Although Twitter hasn't revealed who may have been victimized in last week's suspected massive account hack, an analysis suggests that accounts with high levels of influence may have been among those affected.
Within days of accusations that hackers in China were responsible for network breaches at The New York Times and The Wall Street Journal, the microblogging site revealed Friday that. In e-mails to affected users, Twitter said it reset passwords for accounts it suspected of being compromised after identifying unauthorized attempts to access Twitter user data.
"This attack was not the work of amateurs, and we do not believe it was an isolated incident," Twitter said in a company blog post Friday explaining its action. "The attackers were extremely sophisticated, and we believe other companies and organizations have also been recently similarly attacked."
Now it appears that key media outlets, high-level elected officials, and influential journalists and tech figures may have been affected, including the Twitter account of President Obama and Vice President Joe Biden. Seventeen percent of the 100 most influential accounts in politics were possibly affected, including House Speaker John Boehner (@johnboehner), House Majority leader Eric Cantor (@EricCantor), and Republican tech strategist Patrick Ruffini (@PatrickRuffini), according to analysis by PeerReach.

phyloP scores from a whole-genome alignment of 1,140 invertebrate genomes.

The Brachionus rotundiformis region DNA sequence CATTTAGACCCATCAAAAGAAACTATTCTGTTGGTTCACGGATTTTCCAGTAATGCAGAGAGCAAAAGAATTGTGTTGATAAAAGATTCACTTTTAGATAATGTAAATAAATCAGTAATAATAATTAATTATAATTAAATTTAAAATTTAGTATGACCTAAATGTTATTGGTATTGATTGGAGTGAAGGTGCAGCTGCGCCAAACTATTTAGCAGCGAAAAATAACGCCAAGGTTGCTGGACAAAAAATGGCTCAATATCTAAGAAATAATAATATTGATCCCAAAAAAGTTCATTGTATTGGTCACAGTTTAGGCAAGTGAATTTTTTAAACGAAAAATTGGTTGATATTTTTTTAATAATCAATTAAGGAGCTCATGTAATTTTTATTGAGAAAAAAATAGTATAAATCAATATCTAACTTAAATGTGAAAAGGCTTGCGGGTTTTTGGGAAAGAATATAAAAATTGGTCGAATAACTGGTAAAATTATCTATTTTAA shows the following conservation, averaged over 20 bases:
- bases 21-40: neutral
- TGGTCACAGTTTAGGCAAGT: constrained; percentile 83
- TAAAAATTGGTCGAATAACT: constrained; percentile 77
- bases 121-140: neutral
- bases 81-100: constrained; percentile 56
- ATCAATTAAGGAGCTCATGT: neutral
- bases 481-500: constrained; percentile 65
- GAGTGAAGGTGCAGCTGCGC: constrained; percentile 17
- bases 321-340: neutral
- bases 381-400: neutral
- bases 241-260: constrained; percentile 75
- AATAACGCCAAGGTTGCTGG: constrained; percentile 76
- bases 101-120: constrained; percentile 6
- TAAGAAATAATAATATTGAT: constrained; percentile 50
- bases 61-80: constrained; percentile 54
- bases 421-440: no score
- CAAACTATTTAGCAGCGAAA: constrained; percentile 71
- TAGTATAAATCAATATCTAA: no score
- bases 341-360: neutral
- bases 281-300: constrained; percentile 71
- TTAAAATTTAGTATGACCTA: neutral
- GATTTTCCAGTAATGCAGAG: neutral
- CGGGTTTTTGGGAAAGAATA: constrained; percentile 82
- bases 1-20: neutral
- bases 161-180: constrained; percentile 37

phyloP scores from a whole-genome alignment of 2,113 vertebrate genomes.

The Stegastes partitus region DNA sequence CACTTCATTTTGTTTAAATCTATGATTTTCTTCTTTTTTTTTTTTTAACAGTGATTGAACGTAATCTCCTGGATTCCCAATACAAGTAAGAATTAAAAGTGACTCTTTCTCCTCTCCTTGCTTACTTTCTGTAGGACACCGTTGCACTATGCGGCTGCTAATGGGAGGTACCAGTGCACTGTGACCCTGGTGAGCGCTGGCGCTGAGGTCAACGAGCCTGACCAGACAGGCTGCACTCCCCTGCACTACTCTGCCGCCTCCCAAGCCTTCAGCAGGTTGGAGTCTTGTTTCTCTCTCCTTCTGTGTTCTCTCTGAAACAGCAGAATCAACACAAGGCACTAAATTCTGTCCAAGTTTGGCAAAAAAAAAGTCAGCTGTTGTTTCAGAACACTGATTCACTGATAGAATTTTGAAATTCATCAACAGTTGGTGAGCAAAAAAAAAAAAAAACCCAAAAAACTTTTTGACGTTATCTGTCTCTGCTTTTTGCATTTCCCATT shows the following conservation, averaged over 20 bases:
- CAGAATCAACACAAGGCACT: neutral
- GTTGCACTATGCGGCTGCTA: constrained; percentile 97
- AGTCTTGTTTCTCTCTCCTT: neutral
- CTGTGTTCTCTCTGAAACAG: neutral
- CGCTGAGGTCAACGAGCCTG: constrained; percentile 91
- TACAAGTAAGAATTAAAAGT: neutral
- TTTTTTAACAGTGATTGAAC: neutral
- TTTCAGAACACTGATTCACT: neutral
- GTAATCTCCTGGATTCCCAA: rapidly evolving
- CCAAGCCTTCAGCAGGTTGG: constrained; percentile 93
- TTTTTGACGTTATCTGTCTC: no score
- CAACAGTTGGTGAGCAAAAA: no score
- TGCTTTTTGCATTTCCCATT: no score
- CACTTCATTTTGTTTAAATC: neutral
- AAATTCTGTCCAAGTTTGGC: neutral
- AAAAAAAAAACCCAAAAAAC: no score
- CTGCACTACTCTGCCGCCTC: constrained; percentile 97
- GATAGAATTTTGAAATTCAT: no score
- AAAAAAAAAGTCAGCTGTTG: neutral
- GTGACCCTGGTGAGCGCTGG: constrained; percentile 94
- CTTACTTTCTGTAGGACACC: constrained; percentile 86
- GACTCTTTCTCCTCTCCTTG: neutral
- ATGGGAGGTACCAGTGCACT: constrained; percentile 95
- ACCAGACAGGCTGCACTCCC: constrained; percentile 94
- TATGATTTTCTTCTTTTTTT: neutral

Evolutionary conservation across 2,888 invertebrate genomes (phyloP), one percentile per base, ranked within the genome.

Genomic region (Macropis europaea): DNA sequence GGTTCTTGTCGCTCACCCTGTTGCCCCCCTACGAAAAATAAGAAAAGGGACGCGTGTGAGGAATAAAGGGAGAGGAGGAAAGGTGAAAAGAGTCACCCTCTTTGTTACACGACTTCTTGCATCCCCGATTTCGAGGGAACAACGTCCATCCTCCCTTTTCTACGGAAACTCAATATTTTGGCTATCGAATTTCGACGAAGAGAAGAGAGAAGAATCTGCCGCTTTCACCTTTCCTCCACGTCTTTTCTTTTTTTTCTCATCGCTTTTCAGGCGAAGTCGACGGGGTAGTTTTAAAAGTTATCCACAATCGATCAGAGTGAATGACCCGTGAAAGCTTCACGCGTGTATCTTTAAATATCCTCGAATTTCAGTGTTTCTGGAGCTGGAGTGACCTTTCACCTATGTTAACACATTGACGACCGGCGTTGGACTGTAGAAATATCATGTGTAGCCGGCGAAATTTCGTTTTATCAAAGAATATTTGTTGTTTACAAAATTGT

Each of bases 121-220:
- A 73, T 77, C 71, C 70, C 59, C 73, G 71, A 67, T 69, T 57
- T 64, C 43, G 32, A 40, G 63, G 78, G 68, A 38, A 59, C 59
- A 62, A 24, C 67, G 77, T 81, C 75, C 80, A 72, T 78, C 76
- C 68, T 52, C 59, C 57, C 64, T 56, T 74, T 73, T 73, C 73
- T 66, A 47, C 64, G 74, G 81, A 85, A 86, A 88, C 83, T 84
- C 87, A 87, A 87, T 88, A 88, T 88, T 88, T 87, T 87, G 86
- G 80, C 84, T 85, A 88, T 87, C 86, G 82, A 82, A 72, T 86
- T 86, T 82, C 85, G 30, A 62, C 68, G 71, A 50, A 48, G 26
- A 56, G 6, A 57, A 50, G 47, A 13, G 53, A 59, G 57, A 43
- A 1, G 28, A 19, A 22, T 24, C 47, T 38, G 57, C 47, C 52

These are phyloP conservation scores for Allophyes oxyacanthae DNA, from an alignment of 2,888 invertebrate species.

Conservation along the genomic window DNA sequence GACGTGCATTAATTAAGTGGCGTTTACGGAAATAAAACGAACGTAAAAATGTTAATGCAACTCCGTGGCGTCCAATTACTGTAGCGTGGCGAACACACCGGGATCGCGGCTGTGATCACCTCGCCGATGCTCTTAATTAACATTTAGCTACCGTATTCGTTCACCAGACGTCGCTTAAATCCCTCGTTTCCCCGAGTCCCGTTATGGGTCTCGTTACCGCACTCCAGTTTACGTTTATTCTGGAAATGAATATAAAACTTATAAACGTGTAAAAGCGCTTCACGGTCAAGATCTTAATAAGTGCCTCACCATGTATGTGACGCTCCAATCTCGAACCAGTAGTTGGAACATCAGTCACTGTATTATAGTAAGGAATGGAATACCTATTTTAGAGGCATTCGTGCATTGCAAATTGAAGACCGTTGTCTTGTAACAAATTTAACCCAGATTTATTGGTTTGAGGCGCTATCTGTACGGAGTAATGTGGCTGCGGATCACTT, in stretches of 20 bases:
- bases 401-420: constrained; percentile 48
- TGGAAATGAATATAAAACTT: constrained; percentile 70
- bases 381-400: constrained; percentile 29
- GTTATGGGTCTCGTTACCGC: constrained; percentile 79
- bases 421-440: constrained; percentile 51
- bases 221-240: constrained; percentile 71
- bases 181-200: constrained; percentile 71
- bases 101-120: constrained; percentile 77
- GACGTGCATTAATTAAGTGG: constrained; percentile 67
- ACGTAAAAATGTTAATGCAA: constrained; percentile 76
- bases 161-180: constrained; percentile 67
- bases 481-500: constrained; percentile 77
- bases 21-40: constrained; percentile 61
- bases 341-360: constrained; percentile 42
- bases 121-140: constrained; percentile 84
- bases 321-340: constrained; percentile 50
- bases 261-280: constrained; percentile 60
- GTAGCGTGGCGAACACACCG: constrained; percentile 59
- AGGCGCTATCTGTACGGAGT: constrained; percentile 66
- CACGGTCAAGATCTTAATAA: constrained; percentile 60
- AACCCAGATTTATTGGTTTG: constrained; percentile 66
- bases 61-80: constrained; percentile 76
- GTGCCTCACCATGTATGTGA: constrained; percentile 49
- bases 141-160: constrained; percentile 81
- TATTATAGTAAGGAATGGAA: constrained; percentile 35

Because of the hackers' attack -- which could also have been intended to snare influential tech figures -- 70 percent of PeerReach's Webtech top 100 list, including @TechCrunch, Evan Williams (@ev), Tim O'Reilly (@timoreilly), Fred Wilson (@fredwilson), Om Malik (@om), and Kara Swisher (@karaswisher), were among those whose Twitter accounts had their passwords reset, the analysis firm reported, noting that the impacted accounts appeared to be early adopters who launched their accounts prior to 2007.
Meanwhile, 22 percent of the accounts linked to the analyst's list of 100 most influential media outlets may also have been breached, according to PeerReach, including @nytimes, @reuters, @cnn, and @foxnews.
Despite the password reset, PeerReach notes that because many users recycle their credentials on a variety of sites, the hack still poses a threat:
If the hackers have 250,000 encrypted passwords in their possession they have all time of the world to break these passwords. Although the compromised accounts are forced to change their passwords, many are likely to have re-used passwords for other applications such as email, domain names and other critical services. This gives the criminals great possibilities, in combination with Social Engineering, to continue their campaign against other media sources.
CNET has contacted Twitter for comment on PeerReach's conclusions and will update this report when we learn more.